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Part of an ad for the China Times Restaurant in Dubai created by DDB Dubai.

A new advertising campaign for the China Times restaurant in Dubai is raising eyebrows in North America. The print ads, created by DDB Dubai, include a black man in a business suit and an Indian man wearing a pagari, or Indian turban. (To see the full ads, click here.)

That's where the cultural sensitivity ends. The men's eyes have been replaced, through the magic of Photoshop, with eyes that have an epicanthic fold – a less-than-subtle way of setting up the tagline: "China Times Brings Out the Chinese in Everyone."

Are these ads another example of Asian stereotyping (we're pointing at you, Tiger Mom meme) or an even more insidious trend – lame advertising?

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"This is terrible," wrote one commentator on Gawker. "Graphics should've totally yellow up the skin tone to make the point crystal clear." Added another, "If I scrunch my eyes up really hard … and look really close at the ad, it's … still not funny."

It's also not original. The concept appears to be an ill-advised nod to a classic campaign for rye bread created by DDB founder Bill Bernbach, named by Ad Age as the 20th century's most influential ad man. It featured people from a variety of ethnic backgrounds, happily un-Photoshopped and eating a smoked meat sandwich, with the tagline: "You don't have to be Jewish to love Levy's."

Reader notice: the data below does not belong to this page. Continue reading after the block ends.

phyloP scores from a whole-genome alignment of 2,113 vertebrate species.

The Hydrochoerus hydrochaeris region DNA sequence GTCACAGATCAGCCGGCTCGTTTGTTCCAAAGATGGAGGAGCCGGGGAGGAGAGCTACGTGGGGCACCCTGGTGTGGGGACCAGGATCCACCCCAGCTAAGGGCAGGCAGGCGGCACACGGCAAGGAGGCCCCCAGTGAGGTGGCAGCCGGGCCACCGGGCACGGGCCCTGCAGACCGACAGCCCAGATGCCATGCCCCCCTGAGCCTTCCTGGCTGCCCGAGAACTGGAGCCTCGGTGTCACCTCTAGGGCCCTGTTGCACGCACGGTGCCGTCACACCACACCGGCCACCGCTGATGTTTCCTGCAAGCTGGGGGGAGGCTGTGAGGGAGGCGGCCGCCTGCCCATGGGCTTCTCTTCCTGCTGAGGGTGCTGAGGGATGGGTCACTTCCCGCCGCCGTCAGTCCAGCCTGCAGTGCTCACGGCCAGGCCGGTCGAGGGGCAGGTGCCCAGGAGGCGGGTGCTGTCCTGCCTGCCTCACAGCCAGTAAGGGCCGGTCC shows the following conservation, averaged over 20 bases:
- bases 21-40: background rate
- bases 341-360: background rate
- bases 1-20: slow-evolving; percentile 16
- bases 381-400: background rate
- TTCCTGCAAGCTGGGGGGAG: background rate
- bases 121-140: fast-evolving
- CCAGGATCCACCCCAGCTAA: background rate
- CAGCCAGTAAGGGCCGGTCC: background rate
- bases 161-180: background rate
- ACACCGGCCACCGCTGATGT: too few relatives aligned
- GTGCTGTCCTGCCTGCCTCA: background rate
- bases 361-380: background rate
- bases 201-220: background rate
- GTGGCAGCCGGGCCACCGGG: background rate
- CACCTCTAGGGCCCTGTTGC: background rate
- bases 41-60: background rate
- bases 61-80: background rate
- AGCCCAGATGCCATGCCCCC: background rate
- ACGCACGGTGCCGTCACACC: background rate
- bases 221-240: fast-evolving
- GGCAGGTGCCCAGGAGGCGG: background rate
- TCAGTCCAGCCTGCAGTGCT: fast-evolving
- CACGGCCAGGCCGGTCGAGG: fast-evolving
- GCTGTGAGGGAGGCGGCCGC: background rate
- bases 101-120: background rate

According to New York blogger Copyranter, a veteran creative director, DDB Dubai took the same basic idea and flip-flopped it execution-wise.

As Confucius says, "By nature, men are nearly alike; by practice, they get to be wide apart."

Do you find these ads offensive? Are they in bad taste – or just bad, period?

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About the Author

Shelley Youngblut is the Western Editor of The Globe and Mail (and the mother of identical twins). The former editor of Calgary’s award-winning Swerve magazine, she is a veteran of ESPN the Magazine, and has commented on pop culture on ABC, CTV and CBC Radio. More

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